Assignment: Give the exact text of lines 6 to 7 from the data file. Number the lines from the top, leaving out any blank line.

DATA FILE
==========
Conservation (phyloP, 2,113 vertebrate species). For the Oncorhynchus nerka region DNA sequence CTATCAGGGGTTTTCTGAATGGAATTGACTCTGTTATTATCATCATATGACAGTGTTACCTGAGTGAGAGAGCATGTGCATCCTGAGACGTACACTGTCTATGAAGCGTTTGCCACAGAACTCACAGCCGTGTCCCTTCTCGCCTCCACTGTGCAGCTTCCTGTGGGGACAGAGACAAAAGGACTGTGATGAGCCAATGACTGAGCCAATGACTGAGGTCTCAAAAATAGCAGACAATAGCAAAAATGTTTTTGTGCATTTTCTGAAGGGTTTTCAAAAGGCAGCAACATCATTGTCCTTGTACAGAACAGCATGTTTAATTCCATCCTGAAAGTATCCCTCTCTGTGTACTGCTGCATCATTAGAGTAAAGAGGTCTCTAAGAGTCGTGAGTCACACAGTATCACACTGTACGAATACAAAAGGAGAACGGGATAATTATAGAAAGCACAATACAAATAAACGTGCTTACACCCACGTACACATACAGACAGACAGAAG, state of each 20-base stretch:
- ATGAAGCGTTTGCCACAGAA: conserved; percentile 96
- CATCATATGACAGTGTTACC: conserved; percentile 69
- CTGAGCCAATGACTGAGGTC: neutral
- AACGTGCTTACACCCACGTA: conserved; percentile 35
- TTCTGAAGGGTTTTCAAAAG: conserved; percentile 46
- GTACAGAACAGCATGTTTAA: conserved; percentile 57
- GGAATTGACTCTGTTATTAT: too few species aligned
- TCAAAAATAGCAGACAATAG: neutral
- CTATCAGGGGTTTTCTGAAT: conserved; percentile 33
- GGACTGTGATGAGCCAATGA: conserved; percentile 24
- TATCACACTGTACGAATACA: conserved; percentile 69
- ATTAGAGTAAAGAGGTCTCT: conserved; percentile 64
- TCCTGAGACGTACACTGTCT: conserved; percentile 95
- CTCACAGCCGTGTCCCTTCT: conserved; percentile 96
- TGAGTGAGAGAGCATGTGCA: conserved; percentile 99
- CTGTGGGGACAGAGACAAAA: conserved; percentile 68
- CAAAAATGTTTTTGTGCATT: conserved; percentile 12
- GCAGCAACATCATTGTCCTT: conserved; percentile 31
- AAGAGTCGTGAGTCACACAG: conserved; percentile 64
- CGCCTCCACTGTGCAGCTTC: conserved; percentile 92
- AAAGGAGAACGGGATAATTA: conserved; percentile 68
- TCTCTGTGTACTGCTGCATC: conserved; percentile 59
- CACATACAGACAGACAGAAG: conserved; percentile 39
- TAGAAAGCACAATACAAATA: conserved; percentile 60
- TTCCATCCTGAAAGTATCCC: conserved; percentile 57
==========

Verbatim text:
- TTCTGAAGGGTTTTCAAAAG: conserved; percentile 46
- GTACAGAACAGCATGTTTAA: conserved; percentile 57